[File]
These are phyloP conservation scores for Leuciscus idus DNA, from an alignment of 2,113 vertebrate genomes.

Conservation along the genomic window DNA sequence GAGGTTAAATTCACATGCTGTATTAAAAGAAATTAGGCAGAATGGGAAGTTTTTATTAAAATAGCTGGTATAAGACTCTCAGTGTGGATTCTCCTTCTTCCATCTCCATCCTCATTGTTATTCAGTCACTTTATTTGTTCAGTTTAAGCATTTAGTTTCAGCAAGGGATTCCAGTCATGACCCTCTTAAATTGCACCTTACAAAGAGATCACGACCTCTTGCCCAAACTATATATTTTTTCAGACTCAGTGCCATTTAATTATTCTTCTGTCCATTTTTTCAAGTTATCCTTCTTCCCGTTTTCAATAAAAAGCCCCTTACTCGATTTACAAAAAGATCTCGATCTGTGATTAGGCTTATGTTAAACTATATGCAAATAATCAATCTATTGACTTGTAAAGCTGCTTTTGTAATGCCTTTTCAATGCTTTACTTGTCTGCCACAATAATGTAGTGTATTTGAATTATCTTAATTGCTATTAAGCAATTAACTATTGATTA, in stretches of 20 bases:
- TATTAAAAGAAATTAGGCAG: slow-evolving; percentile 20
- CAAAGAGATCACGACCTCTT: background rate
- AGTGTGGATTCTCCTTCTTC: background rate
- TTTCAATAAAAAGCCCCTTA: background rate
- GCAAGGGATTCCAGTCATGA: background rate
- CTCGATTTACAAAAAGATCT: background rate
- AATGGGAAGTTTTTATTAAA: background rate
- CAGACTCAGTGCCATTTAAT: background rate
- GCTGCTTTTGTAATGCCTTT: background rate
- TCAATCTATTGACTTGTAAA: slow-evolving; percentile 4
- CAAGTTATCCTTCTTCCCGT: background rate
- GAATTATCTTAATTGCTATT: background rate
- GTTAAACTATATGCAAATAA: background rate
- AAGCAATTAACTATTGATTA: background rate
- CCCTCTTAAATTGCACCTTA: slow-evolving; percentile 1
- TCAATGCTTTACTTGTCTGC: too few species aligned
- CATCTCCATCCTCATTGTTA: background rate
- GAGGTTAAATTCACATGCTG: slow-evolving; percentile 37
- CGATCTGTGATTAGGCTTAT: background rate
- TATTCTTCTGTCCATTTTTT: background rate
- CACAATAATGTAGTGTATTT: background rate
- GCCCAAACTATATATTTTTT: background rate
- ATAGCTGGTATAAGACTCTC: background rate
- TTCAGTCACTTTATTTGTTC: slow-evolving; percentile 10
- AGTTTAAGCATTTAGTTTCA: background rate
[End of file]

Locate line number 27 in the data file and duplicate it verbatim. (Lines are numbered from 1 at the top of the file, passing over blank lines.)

- AGTTTAAGCATTTAGTTTCA: background rate